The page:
Susan Eisenhower Takes Aim at the NRA
Susan Eisenhower recently took umbrage at the NRA's recent ad pointing out the hypocrisy of Obama having armed guards protecting his family while pushing gun control on America.
Ms. Eisenhower points out correctly that President Obama's family requires Secret Service protection due to the high profile of his office. In today's world, there is no shortage of terrorists, lunatics, fanatics, and just plain aggrieved who would relish the opportunity to visit evil upon the leader of the free world in pursuit of their twisted priorities. She also points out that, having been the recipient of Secret Service protection as a child, she brings a unique perspective to this debate. Ms. Eisenhower criticizes the NRA ad as disgusting because it singles out the president's family when their high profile makes them an exception.
I disagree that the NRA ad in question is over the top or disgusting. Yes, as a high profile leader, President Obama and his family do face a greater threat than the ordinary American and thus Secret Service protection is warranted. Neither the NRA ad nor I dispute this requirement. However, they face threats which are just as undefined to them as to any other American seeking to protect his home and family. The only difference is that the threat to them is recognized and proper steps are taken to protect them. All we Americans are asking is the right to recognize that we should be allowed to protect ourselves from existing threats.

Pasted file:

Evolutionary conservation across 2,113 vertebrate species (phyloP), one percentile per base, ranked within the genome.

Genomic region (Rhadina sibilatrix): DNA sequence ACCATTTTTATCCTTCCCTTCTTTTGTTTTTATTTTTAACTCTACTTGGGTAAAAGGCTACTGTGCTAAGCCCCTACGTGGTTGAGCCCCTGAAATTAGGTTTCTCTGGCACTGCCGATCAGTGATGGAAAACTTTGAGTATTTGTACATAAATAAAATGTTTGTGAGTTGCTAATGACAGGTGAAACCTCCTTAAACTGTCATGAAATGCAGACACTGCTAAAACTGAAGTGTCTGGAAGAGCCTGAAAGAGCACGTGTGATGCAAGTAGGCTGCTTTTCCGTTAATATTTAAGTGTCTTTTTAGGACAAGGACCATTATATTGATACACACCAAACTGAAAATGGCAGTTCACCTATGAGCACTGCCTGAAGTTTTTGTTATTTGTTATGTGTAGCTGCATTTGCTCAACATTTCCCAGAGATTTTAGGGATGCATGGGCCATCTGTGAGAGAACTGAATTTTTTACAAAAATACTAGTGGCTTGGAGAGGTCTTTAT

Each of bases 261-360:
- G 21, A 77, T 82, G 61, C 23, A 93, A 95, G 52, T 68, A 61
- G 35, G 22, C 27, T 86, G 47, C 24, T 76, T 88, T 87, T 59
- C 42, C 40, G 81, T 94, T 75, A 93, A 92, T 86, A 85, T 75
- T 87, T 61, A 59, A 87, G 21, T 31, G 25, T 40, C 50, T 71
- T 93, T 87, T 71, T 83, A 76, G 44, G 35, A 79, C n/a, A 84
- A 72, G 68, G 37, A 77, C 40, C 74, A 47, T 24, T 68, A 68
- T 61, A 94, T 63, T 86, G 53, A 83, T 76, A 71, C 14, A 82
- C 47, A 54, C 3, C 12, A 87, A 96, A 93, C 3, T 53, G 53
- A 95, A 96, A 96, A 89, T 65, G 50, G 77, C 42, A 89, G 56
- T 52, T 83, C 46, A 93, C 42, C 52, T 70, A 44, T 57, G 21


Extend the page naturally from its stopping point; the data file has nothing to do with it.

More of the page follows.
The NRA ad points out that the president's family is protected from vague and murky threats as a matter of prudent policy. Americans also face vague and murky threats from thieves, carjackers, serial killers, robbers, and other assorted criminals in the course of their daily lives. Should they not also be allowed to recognize these threats and take precautions to defend themselves? This is the point of the NRA spot. It neither exacerbates the danger faced by the president's family, nor is it an unfair personal attack. The president is a public figure and this is a public policy debate.
Ms. Eisenhower makes an emotional appeal in her description of growing up with Secret Service protection and how it tends to scar one for life. I suggest she speak with the victims of violent crimes who live with debilitating fears stemming from their encounters with criminals before she claims emotional scarring from having had protection.
She further decries the need for children to experience an environment of armed guards in their schools. I agree that this is deplorable, but it has absolutely nothing to do with the issue at hand and is merely an emotional appeal offered to deflect attention away from the debate. The NRA is not forcing armed guards on schools. It is the criminally insane who are forcing us to guard our schools. Their murderous rampages are forcing the need to protect what we've come to realize are targets of evil opportunity instead of merely sanctuaries of learning.
No, the NRA spot is not disgusting, nor is it outside the realm of decency. It points out that the president, while pushing for gun control that would deny Americans the right to arm themselves for personal protection, enjoys personal protection from guards armed with substantially more firepower than is available to the public. It does not question the need for this protection, but merely asks that we be allowed to protect ourselves.
Tom Roberson mailto:firstname.lastname@example.org is an occasional American Thinker contributor and independent conservative blogging at www.tomroberson.wordpress.com with his concerns. He'd love to hear from you.